• One in five children in California lives in a family whose income is below federally established poverty thresholds. Child poverty is most prevalent in the central valley which ranks in the poorest tenth of the nation’s counties.
  • In 2001, California had the second highest ratio of pupils to teachers in the nation. About 20.9 students to one teacher. The US average is 16 to 1.

In 1970, the newsletter still claims, California spent $400 above the national average per pupil and in 2000, California spent $600 below the national average per pupil and in 2001 California ranks 32nd in teacher salaries, lower than the national average. California also ranks 48th (just above Louisiana and Mississippi) in terms of NAEP scores (National Assessment of Educational Progress). “When family background is controlled for, California scores are the lowest in the nation.”
Taking it even closer to home, San Diego Unified is California’s second-largest district and Long Beach, it’s third largest. Voice of Sand Diego says, “Yet while San Diego warns teachers of hundreds of potential layoffs, Long Beach Unified won’t lay off any permanent teachers. Long Beach plans to steer clear of firing teachers by halting hiring, paying substitutes less, leaving vacancies vacant, shortening the work year, and shifting costs away from the day-to-day budget, charging other funding sources instead.” The article goes on to say that “those cuts aren’t painless ... Nor were all school employees spared. While Long Beach’s cuts will impact the education system there in other ways, the lack of fired teachers has left the district free of the rancor seen here recently in San Diego.”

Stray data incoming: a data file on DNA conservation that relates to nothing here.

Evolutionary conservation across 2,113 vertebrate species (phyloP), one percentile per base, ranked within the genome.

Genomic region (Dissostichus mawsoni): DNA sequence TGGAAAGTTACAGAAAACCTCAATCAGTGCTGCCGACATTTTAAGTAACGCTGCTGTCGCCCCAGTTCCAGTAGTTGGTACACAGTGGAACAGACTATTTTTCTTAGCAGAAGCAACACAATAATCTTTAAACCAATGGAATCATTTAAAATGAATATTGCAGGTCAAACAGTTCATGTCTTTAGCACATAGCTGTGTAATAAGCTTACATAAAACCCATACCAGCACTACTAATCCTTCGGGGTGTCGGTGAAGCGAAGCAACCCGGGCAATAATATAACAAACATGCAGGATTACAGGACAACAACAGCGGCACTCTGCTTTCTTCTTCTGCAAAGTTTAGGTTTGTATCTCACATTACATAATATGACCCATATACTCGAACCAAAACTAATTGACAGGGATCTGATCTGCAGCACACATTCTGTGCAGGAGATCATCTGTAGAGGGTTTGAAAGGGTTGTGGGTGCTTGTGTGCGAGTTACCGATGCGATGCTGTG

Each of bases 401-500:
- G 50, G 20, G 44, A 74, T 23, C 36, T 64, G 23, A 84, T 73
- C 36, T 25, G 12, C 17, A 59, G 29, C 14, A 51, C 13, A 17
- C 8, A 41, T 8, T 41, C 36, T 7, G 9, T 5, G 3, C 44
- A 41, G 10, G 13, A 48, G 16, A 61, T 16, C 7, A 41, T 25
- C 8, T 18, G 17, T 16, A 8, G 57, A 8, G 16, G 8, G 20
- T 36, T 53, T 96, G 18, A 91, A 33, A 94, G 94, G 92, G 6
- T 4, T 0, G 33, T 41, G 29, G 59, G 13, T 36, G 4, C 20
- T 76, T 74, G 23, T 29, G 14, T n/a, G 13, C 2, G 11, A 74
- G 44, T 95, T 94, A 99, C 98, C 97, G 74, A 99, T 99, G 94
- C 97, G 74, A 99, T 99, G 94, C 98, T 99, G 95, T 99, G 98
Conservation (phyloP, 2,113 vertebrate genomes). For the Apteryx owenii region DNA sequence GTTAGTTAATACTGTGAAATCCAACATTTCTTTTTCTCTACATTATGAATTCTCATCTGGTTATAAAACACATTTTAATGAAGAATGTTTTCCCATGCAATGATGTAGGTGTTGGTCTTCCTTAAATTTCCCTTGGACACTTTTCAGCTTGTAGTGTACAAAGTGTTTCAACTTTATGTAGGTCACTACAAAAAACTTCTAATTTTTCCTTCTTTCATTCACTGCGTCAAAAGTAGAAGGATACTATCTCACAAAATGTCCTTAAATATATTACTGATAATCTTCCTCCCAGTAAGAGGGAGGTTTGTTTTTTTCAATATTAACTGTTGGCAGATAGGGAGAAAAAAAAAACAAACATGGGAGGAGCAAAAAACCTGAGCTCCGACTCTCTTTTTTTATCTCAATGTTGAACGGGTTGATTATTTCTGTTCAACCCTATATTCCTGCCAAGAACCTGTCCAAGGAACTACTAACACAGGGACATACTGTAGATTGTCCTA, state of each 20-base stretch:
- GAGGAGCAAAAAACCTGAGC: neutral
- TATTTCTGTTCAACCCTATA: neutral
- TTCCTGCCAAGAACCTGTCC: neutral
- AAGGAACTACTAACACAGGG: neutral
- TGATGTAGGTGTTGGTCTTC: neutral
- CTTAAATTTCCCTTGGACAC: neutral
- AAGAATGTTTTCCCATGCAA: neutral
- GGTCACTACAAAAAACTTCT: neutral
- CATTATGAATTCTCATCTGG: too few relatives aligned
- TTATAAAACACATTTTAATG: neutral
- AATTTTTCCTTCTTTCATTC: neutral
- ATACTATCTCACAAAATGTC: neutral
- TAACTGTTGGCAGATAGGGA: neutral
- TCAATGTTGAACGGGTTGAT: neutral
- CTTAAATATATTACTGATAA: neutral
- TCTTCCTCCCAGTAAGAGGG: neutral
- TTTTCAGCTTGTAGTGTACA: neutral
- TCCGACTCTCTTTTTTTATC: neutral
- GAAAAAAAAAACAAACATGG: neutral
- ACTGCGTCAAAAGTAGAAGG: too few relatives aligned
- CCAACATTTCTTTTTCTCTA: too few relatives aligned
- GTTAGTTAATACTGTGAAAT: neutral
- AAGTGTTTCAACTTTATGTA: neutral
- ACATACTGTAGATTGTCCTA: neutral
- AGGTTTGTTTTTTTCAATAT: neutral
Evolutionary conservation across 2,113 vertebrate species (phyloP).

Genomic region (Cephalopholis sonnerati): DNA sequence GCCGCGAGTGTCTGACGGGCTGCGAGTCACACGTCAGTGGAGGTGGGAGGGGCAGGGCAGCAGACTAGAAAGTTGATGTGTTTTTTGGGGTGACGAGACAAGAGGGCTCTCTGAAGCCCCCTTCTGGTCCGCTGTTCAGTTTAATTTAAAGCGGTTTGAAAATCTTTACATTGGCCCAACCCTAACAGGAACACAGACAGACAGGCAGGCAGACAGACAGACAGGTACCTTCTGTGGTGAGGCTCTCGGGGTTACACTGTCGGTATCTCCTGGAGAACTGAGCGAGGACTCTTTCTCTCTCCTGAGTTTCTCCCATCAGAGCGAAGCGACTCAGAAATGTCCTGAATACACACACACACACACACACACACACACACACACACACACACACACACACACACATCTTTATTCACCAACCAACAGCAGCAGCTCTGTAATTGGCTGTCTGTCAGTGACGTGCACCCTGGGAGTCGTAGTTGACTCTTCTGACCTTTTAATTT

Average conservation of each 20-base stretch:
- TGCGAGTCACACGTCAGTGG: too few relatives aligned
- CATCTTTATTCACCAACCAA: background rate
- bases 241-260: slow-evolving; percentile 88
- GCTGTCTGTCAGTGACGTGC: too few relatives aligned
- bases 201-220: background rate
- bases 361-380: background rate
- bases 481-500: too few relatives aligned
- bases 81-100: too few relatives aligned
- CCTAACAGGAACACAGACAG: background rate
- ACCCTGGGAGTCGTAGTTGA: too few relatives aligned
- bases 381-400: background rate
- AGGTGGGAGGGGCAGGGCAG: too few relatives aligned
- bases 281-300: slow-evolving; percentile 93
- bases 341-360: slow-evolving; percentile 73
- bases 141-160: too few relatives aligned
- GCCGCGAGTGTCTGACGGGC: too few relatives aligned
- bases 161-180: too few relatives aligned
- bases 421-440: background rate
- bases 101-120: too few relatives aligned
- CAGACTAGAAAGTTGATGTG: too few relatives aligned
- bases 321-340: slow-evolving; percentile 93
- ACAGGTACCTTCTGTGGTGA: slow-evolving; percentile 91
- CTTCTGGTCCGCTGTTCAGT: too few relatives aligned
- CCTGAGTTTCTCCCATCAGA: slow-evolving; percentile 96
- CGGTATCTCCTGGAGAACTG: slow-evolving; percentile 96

All this information is absolutely sobering and our students are at the core of the affects of this ongoing problem. Our students may not be getting the education we received in the ‘70s and what is going to happen to their economy in 10 to 20 years? If jobs are going overseas, will the next generation be prepared and have the education to sustain the higher paying jobs? How does all this talk of layoffs and budget cuts going to affect our children’s livelihood, their culture arts, and their ongoing education?

I sent out an e-mail to many parents and teachers in the community to receive their feedback on the imposing teacher layoffs to find out if they were outraged or hopeful regarding the recent teacher-layoff announcement. To my surprise, no one responded. Does that indicate that parents are apathetic or don’t believe the news reports, or is all this information too conflicting and we don’t know who to believe. Here is the undeniable fact: teachers have a huge influence on our children’s lives and more often then not help guide our children in the path that they take. Teachers pour into our children’s lives and spend, sometimes, more time with our kids then we do. Occasionally my son accidentally calls me his teacher’s name and he also inadvertently calls his teacher “mom.” That’s how much time teachers spend with our children. How can their jobs be so disposable? The school budget cuts and the threat of teacher’s layoffs are a crime and our students deserve better. Let’s write to our governor telling him how important it is to get our public schools back to a position of reputable status.

To voice your opinion on the situation, I encourage you to write to:

Governor Arnold Swarzenegger

State Capitol Building

Sacramento, CA 95814